Does anyone know why we stand for the natiinal anthem and when a king or queen passes by or enters the room/church?
A butler would be standing so that he could folliw an order he is given. I don’t think this is why we stand for the national anthem or for the king or pope. Why is standing up a way to show reverence?

Kneeling (and not standing) is a penitential posture. This is why I ask: why do we stand and not kneel at the penitential rite?

When we kneel at the consecration it is to make us smaller and not a penitebtial posture.
We show revernce by kneeling, standing and bowing.

Perhaps out of consideration for the old and feeble who aren’t up for even mild calisthenics anymore?

In church, as in the ancient world when attending classes, standing is a posture indicating a willingness to be taught or ordered. It’s also associated with the military connotations of Mass, as an assembly of Christ’s soldiers. We’re also supposed to associate it with the Resurrection, or with the cherubim who stand in God’s presence to serve Him.

Sitting is about letting people relax, if things are going on for a while. In the olden olden days, you’d be sitting on the floor. In an ancient classroom, you’d have a bench, or amphitheatre style rows of benches on risers. We’ve got pews or chairs.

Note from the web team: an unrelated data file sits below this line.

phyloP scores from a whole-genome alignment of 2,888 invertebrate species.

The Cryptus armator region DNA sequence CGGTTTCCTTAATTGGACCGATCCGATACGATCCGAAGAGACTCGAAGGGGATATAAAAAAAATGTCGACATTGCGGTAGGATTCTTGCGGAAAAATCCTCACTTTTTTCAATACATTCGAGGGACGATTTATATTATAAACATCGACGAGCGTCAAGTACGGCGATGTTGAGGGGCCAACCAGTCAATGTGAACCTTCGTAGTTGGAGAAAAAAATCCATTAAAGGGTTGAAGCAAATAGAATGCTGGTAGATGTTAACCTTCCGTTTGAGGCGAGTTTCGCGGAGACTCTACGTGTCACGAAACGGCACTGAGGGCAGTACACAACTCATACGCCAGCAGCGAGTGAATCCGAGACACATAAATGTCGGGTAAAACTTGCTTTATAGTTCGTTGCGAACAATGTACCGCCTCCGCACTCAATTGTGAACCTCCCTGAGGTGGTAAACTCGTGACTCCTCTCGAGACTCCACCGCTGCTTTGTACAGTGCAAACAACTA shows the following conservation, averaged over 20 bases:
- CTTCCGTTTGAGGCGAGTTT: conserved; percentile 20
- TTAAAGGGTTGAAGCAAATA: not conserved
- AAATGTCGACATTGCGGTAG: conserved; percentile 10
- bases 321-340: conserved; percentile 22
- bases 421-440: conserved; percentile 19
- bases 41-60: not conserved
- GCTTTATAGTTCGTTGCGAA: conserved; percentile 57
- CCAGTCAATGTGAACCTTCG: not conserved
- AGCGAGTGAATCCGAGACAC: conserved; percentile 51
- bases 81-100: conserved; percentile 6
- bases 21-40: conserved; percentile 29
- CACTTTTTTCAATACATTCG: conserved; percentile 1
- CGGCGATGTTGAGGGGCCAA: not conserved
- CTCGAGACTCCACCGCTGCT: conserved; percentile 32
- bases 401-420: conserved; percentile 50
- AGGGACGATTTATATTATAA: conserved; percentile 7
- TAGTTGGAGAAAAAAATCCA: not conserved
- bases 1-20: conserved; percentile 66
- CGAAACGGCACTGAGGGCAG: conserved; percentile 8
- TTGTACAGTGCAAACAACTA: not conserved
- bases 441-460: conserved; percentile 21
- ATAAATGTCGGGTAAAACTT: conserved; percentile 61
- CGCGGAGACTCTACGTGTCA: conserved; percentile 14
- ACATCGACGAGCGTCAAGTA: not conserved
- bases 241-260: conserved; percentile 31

Prostrations or proskynesis are the ancient way you did homage or pleaded for mercy; it was a posture that came from the ancient Middle East and Persia, and it was also done for the Byzantine emperor. But apparently the Eastern view, strictly speaking, is that proskynesis is bowing for saintly stuff, whereas genuflections and prostration are different, and directed toward divine stuff.

Prostrations aren’t common in the West (except for religious who do prostrations for adoration, or priests who are about to be ordained).

Kneeling became a much bigger thing in the Middle Ages, because the laypeople wanted it, and because St. Francis of Assisi promoted it.

Bowing is all about doing honor, and also goes against people being 'stiff-necked" and stubbornly defiant.

People who are old or unable to do kneeling or prostrations have never been forced to do it, and it seems to have been common to have special seating areas close to the walls or the back, even when churches didn’t have any kind of seating for anybody else.